5. Short sale/deed in lieu of foreclosure. A short sale takes place when the bank allows you to sell your property even though their mortgage won't be paid. Be careful -- the bank may allow the sale to go through, but only on the condition that you repay the deficiency. In a deed in lieu of foreclosure, the property is signed over to the bank in exchange for the bank giving up its rights against you. Why might a bank agree to either of these? Lenders spend $30,000 or more to foreclose on a property. Most lenders will consider these options to avoid foreclosure costs.
6. Walk away from the house. Pack your things and leave. The only issue remaining is whether your lender can sue you for any deficiency still owed after the sale, and that depends on the state you live in and the type of mortgage you have. You'd be wise to speak to an attorney before taking this step.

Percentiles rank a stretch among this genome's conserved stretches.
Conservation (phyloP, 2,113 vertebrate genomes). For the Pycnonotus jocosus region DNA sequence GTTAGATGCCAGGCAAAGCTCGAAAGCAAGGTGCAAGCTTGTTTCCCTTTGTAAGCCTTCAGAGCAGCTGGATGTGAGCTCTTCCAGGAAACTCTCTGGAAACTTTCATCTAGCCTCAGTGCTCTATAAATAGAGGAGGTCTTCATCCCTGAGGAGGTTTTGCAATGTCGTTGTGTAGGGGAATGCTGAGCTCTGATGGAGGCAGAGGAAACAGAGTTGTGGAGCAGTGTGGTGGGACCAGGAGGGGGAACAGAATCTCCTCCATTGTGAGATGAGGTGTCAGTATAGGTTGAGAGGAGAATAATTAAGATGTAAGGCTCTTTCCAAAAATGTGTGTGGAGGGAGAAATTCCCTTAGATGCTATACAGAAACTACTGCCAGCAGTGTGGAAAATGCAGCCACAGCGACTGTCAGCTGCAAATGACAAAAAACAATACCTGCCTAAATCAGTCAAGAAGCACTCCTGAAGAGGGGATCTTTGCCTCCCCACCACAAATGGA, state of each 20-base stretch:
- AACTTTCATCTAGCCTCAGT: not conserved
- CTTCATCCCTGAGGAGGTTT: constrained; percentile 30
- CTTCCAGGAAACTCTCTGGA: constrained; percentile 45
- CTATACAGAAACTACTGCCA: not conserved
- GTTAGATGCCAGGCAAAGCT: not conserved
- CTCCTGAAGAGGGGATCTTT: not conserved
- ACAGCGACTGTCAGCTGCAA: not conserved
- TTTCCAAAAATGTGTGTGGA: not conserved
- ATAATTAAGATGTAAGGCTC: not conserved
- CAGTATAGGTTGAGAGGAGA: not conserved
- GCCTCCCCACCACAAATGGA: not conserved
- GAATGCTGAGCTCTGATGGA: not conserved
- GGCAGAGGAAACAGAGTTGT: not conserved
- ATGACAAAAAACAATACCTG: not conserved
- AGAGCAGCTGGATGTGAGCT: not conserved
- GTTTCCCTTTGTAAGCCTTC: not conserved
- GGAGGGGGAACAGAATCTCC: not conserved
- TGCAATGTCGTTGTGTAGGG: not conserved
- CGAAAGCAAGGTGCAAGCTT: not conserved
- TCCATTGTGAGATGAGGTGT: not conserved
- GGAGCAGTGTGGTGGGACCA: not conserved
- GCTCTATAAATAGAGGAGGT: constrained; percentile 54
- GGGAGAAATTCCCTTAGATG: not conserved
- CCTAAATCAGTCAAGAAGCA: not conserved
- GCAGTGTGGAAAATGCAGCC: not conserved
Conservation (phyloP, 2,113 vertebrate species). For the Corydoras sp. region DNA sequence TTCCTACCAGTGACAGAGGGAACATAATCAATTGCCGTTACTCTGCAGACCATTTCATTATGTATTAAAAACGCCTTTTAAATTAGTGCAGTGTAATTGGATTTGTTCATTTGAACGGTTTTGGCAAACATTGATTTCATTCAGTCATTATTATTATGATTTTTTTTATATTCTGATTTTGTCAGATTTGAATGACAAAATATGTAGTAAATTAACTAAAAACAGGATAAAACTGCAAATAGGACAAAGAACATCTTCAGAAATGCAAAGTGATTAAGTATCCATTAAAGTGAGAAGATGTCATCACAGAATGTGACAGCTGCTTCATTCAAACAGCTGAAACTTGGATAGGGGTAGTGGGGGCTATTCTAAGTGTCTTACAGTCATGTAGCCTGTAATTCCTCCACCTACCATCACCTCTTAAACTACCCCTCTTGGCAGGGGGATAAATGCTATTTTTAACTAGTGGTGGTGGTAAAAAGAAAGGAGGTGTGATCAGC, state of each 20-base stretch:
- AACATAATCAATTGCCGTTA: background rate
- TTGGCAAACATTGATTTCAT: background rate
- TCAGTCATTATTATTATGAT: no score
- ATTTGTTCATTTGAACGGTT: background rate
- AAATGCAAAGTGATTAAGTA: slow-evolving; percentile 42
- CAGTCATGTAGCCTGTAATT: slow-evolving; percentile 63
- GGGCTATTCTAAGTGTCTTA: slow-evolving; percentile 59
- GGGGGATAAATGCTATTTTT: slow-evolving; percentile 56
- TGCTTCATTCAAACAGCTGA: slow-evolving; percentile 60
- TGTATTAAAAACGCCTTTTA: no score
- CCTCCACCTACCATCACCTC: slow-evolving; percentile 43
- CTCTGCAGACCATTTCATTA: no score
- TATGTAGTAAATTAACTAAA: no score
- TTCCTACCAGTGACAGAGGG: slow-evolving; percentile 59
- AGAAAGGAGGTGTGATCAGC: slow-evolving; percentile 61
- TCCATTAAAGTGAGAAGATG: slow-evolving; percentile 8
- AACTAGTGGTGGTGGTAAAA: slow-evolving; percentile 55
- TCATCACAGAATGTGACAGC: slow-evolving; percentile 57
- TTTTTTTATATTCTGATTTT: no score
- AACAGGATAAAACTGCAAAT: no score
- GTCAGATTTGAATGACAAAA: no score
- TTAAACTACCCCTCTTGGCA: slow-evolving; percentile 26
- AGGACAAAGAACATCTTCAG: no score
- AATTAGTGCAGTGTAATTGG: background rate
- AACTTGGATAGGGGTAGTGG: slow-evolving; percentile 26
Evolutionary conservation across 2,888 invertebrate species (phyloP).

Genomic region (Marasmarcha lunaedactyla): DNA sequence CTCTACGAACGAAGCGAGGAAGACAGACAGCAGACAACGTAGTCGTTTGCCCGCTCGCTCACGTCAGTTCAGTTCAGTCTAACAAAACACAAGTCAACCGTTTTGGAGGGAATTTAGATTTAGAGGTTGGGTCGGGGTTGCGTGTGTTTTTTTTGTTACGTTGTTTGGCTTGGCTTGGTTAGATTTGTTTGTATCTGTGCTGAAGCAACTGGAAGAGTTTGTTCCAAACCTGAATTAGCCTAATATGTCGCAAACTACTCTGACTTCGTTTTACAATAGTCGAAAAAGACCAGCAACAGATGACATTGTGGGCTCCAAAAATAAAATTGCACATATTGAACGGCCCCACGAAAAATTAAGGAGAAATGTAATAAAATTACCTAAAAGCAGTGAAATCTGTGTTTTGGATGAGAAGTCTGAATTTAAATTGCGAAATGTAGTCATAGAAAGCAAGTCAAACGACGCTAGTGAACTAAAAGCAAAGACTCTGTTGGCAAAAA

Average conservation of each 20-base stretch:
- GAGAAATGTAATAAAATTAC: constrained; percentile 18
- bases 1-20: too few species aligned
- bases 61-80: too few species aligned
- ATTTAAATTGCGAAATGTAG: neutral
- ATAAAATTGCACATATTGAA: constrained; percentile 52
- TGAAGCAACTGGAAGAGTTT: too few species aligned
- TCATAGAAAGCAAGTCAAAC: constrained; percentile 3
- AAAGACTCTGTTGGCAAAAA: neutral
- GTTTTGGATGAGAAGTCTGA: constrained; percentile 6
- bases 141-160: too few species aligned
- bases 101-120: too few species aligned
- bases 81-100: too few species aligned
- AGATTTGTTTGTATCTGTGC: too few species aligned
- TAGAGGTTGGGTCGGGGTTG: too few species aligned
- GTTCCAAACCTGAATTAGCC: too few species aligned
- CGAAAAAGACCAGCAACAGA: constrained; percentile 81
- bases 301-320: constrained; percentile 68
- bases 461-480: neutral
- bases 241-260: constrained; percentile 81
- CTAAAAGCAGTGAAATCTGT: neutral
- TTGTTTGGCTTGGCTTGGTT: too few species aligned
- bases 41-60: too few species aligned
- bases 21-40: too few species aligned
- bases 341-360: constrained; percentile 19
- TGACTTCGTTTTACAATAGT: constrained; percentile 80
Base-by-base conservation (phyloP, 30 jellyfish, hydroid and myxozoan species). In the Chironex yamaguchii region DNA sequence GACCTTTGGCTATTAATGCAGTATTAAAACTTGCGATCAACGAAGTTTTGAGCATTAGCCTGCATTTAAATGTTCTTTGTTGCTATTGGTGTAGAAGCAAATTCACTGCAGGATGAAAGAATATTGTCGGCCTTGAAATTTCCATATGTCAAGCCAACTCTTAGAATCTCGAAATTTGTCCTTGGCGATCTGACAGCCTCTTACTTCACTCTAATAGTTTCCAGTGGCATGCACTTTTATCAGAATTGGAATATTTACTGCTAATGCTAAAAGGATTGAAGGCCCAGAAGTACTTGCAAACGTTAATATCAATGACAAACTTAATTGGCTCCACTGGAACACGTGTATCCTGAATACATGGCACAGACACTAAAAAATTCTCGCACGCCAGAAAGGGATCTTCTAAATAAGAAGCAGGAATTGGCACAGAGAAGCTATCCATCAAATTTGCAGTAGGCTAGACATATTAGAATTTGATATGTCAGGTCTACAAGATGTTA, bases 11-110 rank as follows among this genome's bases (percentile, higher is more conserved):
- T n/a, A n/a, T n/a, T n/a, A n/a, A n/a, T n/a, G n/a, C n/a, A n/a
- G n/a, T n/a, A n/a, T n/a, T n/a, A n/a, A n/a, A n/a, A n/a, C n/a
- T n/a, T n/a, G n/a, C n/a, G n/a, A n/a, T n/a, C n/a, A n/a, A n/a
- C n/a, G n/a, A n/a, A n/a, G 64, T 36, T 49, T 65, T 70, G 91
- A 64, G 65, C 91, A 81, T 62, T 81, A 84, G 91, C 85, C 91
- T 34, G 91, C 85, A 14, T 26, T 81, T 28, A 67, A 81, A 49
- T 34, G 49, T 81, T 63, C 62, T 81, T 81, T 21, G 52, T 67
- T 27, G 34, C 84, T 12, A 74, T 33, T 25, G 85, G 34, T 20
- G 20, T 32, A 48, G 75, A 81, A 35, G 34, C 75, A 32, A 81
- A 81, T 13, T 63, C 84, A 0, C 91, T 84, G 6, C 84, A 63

Any sale or transfer of property has tax consequences, including a foreclosure sale or a deed in lieu of foreclosure. Seeing an accountant is probably a good idea, as well.
Here are two options NOT to consider. In other words, they're scams.
1. Signing over your property title to another company: Some companies say that after the mortgage is current they will re-sign the property back over to you. This rarely happens. Instead, the company is likely to pull out equity, not make any mortgage payments and allow the property to be foreclosed. You will not be able to save the property from future foreclosures because the property is no longer in your name.2. Get loan modification help from a non-HUD-approved housing counselor: In the wake of the housing crisis, unscrupulous firms are advertising mortgage modification help. In reality, they charge hefty fees upfront and may sabotage borrowers with hefty interest-rate hikes down the road or simply take the money and run. As the Treasury Department's new Web site FinancialStability.gov puts it: "Beware of any person or organization that asks you to pay a fee in exchange for housing counseling services or modification of a delinquent loan."
When facing foreclosure, you have options, but you need to avoid the scams and act quickly if you want to have the best outcome. Delaying only makes foreclosure inevitable.